Quick Start Guide to Embedding
If you want to get the plugin framework into your application with little fuss, this is the guide for you.
Before you start, ensure your application requires recent versions of Java 5 or Java 6.
Step 1: Add the Framework and Dependency JARs to your Webapp
If you already use Maven 2, the easiest way to add the Atlassian Plugins JAR files to your build is to add this dependency:
In your dependency declaration, replace RELEASE with the latest version.
Alternatively, you can add the individual JAR files, paying attention to their dependencies as defined in their pom.xml. At a minimum, you will want these jars:
You can find them in the Maven repository: http://maven.atlassian.com/public/com/atlassian/plugins
Step 2: Start the Plugin Framework during Application Initialisation
The primary class to configure and use to manage the plugin framework is
com.atlassian.plugin.main.AtlassianPlugins. This is an example of how to construct and start an instance of it:
myServiceInstance could be any interface and implementation, respectively, that you want to share with plugins. The only requirement is any object instances you share must have an interface.
Step 3: Add a New Module Descriptor
Plugin modules are the extension points your application exposes to plugins. The module descriptors are how a plugin tells the framework that it implements one of those extension points.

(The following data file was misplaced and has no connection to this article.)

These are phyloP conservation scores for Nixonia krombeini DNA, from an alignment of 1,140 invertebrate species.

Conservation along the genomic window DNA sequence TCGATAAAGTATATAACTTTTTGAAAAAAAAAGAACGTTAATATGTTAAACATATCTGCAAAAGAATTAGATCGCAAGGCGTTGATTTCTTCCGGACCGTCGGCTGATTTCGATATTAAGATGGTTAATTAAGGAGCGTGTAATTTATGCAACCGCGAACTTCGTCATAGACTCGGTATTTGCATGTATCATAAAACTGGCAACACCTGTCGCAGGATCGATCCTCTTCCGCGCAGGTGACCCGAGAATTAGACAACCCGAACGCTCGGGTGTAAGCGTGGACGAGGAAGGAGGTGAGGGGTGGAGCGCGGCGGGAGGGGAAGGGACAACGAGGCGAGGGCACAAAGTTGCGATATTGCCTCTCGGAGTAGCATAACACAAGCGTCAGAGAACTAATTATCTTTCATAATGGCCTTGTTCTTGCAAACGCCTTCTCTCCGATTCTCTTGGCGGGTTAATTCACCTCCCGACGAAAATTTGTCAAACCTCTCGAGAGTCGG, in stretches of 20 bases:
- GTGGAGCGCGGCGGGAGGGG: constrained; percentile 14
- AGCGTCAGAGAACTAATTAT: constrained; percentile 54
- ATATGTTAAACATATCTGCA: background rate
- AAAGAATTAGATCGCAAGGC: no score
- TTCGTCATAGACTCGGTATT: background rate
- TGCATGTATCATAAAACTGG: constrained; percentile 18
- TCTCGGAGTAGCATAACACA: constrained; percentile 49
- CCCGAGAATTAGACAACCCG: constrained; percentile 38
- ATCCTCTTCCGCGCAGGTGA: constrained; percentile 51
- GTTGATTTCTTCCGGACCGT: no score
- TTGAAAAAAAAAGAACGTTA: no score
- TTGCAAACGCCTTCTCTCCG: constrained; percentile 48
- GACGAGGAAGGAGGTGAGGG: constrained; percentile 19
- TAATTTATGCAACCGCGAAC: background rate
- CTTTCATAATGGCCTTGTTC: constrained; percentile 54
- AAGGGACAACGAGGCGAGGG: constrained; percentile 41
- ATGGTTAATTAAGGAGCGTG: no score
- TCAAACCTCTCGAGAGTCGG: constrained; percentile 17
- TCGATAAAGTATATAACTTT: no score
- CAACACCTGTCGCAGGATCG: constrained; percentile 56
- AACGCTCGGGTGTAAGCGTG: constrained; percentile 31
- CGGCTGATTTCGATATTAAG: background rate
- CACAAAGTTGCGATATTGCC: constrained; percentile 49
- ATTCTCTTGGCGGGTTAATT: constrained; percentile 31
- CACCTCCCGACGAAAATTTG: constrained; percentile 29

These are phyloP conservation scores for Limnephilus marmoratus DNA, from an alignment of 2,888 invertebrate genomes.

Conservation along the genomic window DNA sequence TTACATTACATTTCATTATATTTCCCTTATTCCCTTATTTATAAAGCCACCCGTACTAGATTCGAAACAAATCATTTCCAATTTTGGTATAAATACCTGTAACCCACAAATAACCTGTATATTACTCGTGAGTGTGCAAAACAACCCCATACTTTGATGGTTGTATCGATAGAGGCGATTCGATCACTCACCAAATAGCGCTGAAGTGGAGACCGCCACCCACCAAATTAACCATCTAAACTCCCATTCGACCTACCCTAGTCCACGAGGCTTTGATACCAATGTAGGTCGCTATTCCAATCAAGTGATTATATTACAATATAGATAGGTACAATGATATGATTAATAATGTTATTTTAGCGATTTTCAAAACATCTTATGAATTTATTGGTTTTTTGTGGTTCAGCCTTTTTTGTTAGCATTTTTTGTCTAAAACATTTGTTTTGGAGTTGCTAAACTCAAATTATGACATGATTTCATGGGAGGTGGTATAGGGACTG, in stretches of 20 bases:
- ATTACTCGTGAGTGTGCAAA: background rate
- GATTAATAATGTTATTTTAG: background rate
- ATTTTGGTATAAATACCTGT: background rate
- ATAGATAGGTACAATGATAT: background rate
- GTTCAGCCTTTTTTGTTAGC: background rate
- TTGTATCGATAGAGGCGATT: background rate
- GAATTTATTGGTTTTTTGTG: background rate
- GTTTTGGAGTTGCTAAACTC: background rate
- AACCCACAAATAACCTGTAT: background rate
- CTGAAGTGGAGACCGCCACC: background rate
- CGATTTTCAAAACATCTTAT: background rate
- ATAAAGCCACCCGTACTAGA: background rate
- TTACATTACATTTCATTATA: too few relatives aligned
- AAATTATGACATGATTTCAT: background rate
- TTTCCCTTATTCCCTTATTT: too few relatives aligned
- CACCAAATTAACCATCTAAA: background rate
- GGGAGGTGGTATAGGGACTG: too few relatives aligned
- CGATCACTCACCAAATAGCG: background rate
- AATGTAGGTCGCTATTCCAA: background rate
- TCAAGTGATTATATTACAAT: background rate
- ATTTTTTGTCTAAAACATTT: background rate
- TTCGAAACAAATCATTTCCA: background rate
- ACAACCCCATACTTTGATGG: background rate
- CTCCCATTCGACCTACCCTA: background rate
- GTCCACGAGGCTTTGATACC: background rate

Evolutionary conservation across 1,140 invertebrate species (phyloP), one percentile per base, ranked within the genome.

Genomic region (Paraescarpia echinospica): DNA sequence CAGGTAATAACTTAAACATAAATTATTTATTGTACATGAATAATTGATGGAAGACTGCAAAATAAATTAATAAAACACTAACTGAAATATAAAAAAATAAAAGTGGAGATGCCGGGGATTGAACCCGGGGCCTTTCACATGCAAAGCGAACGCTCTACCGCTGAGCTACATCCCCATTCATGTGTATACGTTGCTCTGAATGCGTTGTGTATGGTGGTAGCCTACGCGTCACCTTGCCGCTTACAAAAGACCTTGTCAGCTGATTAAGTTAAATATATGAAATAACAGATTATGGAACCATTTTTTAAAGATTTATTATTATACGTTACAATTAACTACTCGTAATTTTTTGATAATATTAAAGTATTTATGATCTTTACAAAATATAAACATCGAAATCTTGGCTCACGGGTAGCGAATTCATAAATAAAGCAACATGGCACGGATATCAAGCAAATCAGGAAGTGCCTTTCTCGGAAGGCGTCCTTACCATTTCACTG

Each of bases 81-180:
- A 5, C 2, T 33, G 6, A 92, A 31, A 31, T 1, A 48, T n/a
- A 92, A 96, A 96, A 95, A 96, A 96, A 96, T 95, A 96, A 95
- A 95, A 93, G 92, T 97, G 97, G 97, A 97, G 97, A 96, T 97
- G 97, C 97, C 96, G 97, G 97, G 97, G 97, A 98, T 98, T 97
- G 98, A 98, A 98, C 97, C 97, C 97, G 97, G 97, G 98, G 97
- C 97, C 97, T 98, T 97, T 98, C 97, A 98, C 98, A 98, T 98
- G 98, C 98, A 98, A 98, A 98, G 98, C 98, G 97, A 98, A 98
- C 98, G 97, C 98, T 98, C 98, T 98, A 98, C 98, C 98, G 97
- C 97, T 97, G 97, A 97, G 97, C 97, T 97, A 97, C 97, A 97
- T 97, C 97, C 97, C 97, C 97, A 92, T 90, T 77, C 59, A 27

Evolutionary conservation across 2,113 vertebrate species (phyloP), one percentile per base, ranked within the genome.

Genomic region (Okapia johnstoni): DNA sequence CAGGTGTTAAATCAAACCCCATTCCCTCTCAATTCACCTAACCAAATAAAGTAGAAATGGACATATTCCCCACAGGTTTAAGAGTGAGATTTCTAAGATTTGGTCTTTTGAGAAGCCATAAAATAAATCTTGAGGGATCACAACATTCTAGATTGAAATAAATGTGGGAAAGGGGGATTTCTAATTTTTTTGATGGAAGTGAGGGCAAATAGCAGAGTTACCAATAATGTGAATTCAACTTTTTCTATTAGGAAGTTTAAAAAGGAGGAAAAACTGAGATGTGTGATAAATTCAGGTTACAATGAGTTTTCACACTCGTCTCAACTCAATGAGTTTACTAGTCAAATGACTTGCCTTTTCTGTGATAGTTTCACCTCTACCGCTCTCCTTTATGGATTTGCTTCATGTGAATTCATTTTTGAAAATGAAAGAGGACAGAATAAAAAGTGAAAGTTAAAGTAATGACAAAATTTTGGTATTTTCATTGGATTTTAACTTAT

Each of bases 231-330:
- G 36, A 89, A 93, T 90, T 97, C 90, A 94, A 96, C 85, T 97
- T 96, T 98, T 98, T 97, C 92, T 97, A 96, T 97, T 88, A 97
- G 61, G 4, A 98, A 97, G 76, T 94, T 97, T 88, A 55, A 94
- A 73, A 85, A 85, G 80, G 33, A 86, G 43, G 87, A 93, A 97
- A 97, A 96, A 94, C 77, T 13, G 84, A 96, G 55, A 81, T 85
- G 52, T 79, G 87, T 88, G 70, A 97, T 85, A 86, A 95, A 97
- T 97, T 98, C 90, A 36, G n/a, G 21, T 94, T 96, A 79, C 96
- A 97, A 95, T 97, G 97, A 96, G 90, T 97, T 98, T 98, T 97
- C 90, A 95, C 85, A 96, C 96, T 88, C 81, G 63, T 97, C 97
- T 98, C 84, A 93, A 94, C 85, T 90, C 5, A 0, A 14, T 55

Here is a simple module descriptor that allows a plugin to define code that will be ran on startup:
Next, your application needs to use this extension point. In our example, we would need to add this code to at the end of our application intialisation code:
Step 4: Write a Simple Test Plugin
Finally, we need to write a simple plugin to ensure everything is working correctly. A plugin generally is composed of Java code and a single
atlassian-plugin.xml descriptor file sitting at the root of the jar. Since it is a jar, ensure that it has a valid manifest.
To test the 'on-start' plugin module type described in this guide, let's write a 'himom-plugin' that will print "Hi Mom!" on startup. This plugin will consist of a Runnable class that does the work and a plugin descriptor for configuration:
To deploy this plugin, we can drop it into the "plugins" directory we configured in step 2 and the plugin framework should find it within 2 seconds and install the plugin automatically.